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08/09/2012

Moins remplir: Mieux ? Oui, MAIS

Restrictive fluid resuscitation in combination with damage control resuscitation: Time for adaptation.

Marquinn D et all. J Trauma Acute Care Surg. 2012;73: 674-678.

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Ce travail confirme l'intérêt d'une stratégie de remplissage vasculaire parcimonieuse dès lors qu'une réanimation et une chirurgie spécialisée moderne sont accessibles. Le collectif des patients est ici celui de traumatisés thoraciques sévères arrivant dans une structure spécialisée dans des délais très courts. De telles conditions ne sont pas forcément celles de la prise en charge de blessés de guerre pour qui les délais d'évacuation sont souvent plus élevés. Il n'en demeure pas moins que cette publication milite pour une politique de remplissage vasculaire raisonnée. On rappelle que la procédure du sauvetage au combat donne pour objectif la perception d'un pouls radial perceptible.

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BACKGROUND:

Damage control resuscitation (DCR) conveys a survival advantage in patients with severe hemorrhage. The role of restrictive fluid resuscitation (RFR) when used in combination with DCR has not been elucidated. We hypothesize that RFR, when used with DCR, conveys an overall survival benefit for patients with severe hemorrhage.

METHODS:

This is a retrospective analysis from January 2007 to May 2011 at a Level I trauma center. Inclusion criteria included penetrating torso injuries, systolic blood pressure less than or equal to 90 mm Hg, and managed with DCR and damage control surgery (DCS). There were two groups according to the quantity of fluid before DCS: (1) standard fluid resuscitation (SFR)greater than or equal to 150 mL of crystalloid; (2) RFR less than 150 mL of crystalloid. Demographics and outcomes were analyzed.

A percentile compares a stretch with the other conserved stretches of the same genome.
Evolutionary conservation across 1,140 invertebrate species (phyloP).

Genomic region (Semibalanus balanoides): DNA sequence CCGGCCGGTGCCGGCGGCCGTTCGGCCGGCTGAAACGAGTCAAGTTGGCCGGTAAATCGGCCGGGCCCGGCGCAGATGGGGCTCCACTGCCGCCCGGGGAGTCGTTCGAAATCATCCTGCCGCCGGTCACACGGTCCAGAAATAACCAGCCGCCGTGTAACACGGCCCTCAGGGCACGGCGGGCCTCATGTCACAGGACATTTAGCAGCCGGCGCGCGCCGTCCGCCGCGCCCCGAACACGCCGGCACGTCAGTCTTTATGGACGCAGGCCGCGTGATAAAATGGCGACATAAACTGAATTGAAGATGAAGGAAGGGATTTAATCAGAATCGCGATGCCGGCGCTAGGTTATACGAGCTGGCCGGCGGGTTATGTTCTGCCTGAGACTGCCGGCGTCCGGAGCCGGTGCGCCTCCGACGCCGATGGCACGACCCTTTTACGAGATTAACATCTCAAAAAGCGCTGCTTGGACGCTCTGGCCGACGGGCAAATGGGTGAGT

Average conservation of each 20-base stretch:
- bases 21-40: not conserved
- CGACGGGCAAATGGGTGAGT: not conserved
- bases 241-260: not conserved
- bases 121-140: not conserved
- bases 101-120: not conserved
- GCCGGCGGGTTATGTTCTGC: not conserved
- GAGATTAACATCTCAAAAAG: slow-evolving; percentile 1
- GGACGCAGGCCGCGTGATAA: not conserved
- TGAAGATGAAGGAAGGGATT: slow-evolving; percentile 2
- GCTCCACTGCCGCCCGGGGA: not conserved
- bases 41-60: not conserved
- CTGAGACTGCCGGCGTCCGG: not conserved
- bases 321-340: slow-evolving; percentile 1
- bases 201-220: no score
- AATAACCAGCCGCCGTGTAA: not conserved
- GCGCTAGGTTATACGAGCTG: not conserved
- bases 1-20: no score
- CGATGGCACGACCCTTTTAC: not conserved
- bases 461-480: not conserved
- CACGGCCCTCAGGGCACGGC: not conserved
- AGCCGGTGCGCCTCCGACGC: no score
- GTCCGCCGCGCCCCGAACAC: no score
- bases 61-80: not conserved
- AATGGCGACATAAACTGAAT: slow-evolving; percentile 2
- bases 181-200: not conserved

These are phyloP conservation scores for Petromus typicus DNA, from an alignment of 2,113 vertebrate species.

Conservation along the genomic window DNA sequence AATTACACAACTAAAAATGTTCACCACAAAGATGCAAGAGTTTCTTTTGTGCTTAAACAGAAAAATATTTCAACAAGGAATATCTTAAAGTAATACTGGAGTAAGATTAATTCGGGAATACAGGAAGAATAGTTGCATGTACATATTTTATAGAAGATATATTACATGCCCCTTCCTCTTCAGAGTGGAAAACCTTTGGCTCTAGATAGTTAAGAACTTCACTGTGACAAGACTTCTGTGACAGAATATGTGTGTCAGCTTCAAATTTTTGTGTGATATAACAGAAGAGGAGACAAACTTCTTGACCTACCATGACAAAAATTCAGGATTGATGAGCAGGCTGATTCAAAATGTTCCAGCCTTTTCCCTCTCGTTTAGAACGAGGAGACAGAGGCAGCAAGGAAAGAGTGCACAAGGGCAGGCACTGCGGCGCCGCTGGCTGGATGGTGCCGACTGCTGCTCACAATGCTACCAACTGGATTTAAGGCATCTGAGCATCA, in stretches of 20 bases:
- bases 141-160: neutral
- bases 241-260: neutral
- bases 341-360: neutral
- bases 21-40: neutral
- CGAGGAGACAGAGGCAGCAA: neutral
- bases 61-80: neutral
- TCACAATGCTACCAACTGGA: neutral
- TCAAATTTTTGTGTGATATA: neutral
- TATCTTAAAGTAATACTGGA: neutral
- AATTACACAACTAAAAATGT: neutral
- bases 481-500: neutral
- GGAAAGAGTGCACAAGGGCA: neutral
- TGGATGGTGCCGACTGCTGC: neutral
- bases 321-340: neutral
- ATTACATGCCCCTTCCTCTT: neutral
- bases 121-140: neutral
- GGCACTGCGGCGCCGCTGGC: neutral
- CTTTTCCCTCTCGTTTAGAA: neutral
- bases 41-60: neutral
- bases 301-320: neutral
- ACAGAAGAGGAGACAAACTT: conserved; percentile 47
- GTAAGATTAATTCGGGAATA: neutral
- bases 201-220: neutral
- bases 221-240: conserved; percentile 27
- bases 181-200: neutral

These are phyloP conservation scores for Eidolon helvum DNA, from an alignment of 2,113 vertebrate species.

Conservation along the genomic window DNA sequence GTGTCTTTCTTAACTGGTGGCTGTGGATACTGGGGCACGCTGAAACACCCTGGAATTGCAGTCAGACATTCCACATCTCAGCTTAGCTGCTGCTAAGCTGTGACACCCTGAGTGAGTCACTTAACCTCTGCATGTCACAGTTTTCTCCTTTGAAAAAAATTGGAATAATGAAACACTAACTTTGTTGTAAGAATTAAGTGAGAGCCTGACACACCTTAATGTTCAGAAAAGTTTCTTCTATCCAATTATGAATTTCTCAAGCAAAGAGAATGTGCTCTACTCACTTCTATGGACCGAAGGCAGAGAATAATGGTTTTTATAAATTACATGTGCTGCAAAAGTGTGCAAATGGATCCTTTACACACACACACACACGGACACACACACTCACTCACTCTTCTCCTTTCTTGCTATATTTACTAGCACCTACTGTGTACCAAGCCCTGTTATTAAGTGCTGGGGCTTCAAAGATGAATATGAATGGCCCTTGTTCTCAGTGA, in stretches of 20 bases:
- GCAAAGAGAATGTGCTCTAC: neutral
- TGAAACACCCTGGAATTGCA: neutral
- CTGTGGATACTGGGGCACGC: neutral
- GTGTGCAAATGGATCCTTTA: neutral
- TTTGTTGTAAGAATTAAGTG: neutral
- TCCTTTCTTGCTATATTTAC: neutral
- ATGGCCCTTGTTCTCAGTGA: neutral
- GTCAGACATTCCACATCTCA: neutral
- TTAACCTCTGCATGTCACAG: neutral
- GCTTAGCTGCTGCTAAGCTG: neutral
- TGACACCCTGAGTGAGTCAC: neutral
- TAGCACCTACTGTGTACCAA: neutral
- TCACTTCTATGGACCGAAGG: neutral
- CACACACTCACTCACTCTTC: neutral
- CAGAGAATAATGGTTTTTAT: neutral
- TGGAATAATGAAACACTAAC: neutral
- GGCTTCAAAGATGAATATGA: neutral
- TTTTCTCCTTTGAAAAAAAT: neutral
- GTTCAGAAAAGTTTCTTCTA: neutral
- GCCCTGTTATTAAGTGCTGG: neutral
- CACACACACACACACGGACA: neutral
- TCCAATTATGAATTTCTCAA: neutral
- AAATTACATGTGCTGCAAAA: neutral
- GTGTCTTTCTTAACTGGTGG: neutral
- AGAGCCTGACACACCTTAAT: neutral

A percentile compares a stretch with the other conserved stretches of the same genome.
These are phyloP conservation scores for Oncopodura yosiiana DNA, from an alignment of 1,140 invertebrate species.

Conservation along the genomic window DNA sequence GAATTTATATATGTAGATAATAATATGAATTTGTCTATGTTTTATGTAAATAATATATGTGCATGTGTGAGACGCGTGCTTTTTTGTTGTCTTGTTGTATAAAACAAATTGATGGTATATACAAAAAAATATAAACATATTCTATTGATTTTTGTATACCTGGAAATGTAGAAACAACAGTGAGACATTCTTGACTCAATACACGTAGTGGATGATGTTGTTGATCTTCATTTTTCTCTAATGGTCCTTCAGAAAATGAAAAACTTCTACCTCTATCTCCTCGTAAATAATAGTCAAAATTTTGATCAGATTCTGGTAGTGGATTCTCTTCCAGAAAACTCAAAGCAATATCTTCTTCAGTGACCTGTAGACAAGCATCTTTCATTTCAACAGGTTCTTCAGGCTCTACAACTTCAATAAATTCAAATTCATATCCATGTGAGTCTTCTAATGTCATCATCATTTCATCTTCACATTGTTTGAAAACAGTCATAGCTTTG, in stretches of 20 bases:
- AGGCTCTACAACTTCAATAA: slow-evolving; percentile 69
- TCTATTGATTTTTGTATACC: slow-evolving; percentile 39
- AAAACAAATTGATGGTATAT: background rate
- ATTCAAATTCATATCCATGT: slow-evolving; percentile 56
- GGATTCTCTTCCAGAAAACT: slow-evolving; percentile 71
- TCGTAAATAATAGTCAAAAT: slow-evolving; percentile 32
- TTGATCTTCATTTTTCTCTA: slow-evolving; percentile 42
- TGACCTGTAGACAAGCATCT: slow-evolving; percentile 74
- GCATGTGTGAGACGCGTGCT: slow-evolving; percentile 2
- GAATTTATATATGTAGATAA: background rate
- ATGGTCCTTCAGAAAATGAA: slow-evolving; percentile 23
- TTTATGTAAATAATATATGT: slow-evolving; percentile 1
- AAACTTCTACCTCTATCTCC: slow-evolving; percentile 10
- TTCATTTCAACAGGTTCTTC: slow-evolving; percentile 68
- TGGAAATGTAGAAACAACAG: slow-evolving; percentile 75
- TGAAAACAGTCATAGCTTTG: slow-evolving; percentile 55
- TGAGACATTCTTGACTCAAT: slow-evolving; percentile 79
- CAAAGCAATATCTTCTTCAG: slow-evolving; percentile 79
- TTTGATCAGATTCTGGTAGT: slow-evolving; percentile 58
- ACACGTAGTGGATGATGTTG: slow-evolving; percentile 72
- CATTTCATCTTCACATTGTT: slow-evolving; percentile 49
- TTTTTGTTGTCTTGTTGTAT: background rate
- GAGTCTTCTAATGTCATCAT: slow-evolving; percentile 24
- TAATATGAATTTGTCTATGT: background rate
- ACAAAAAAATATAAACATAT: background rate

RESULTS:

Three hundred seven patients were included. Before DCS, 132 (43%) received less than 150 mL of crystalloids, grouped under RFR; and 175 (57%) received greater than or equal to 150 mL of crystalloids, grouped under SFR. Demographics and initial clinical characteristicswere similar between the study groups. Compared with the SFR group, RFR patients received less fluid preoperatively (129 mL vs. 2,757 mL; p G 0.001), exhibited a lower intraoperative mortality (9% vs. 32%; p G 0.001), and had a shorter hospital length of stay (13 vs. 18 days; p = 0.02). Patients in the SFR group had a lower trauma intensive care unit mortality (5 vs. 12%; p = 0.03) but exhibited a higher overall mortality. Patients receiving RFR demonstrated a survival benefit, with an odds ratio for mortality of 0.69 (95% confidence interval, 0.37Y0.91).

RFR.jpg

CONCLUSION:

To the best of our knowledge, this is the first civilian study that analyzes the impact of RFR in patients managed with DCR. Its use in conjunction with DCR for hypotensive trauma patients with penetrating injuries to the torso conveys an overall and early intraoperative survival benefit.

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